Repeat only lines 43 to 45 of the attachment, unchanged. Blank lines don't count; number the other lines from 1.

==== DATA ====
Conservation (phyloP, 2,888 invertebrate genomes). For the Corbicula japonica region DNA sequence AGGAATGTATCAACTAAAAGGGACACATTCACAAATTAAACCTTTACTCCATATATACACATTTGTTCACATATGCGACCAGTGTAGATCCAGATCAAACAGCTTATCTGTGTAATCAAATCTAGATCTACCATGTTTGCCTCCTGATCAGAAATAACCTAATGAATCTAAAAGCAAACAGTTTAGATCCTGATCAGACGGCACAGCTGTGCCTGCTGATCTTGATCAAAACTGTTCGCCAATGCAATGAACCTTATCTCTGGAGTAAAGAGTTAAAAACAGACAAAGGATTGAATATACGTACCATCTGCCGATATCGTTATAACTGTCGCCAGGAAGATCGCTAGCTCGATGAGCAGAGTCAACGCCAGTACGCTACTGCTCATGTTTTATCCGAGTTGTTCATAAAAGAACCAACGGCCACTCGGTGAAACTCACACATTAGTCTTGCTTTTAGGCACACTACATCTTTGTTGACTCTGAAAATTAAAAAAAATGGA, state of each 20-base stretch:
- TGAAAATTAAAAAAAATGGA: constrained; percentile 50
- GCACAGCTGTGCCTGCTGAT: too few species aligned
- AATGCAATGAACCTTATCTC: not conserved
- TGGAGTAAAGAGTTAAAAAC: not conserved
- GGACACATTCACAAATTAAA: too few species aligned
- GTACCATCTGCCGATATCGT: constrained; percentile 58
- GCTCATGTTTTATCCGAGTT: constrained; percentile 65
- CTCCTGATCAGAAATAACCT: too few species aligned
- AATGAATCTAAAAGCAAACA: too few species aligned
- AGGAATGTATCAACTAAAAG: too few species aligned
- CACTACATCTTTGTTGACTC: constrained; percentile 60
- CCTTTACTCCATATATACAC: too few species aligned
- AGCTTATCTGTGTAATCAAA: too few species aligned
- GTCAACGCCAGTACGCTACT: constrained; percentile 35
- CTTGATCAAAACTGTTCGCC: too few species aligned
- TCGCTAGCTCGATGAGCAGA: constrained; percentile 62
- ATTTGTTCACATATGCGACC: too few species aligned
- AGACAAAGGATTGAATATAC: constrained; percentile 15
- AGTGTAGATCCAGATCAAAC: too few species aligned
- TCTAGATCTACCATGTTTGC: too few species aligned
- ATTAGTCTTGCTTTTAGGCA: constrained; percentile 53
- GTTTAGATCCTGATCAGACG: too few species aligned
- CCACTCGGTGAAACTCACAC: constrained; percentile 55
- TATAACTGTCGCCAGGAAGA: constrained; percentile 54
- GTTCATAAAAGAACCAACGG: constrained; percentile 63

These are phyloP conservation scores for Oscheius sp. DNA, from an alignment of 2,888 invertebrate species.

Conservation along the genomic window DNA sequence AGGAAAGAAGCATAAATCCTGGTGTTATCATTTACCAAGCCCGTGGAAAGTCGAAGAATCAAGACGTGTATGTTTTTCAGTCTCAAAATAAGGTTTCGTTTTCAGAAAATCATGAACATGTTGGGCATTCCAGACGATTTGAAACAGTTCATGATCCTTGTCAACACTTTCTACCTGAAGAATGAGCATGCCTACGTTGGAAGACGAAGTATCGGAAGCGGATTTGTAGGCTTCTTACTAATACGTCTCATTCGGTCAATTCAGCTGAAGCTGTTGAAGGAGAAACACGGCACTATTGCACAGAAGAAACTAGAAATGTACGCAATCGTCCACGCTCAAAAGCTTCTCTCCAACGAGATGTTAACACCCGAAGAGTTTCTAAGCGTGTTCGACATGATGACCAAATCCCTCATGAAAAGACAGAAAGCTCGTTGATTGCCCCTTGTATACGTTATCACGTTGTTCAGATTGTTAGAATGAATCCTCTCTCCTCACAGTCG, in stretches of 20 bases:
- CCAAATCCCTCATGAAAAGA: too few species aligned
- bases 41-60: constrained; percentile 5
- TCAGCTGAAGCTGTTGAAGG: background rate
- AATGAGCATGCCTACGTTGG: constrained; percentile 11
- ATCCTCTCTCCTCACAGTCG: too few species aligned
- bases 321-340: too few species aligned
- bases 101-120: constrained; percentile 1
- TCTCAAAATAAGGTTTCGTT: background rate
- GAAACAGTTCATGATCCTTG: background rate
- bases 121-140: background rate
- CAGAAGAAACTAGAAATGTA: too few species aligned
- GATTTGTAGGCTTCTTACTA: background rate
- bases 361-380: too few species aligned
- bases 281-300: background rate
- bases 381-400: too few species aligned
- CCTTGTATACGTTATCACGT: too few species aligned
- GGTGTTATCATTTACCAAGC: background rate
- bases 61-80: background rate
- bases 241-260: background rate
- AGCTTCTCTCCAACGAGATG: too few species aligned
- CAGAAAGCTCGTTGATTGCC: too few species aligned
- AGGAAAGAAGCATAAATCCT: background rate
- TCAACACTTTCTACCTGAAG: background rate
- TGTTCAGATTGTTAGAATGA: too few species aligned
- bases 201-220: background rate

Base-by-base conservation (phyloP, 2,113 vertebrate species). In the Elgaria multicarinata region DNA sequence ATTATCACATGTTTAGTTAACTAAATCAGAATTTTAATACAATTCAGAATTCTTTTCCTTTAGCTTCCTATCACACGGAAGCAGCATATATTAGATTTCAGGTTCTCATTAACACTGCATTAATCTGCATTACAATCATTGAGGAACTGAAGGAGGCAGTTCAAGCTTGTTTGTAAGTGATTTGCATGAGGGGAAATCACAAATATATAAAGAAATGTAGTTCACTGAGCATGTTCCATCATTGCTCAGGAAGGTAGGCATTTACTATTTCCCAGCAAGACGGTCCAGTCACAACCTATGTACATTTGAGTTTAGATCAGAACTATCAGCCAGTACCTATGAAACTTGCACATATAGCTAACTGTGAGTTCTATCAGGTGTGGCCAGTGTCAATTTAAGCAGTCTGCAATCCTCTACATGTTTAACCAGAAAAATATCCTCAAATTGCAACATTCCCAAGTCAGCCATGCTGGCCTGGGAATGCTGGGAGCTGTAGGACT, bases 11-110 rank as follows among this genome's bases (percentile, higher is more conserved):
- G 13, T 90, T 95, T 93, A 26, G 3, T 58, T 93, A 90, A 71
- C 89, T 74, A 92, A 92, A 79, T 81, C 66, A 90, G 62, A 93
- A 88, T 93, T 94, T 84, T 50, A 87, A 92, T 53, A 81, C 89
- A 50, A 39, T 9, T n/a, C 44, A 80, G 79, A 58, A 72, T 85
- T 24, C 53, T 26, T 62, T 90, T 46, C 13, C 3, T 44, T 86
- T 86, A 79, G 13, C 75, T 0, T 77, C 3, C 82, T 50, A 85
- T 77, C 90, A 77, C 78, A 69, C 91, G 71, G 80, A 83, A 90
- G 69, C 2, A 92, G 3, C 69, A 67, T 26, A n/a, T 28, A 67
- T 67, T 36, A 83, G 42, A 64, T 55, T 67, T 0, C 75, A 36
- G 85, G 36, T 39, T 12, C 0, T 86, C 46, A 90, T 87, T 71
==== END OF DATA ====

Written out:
- bases 381-400: too few species aligned
- CCTTGTATACGTTATCACGT: too few species aligned
- GGTGTTATCATTTACCAAGC: background rate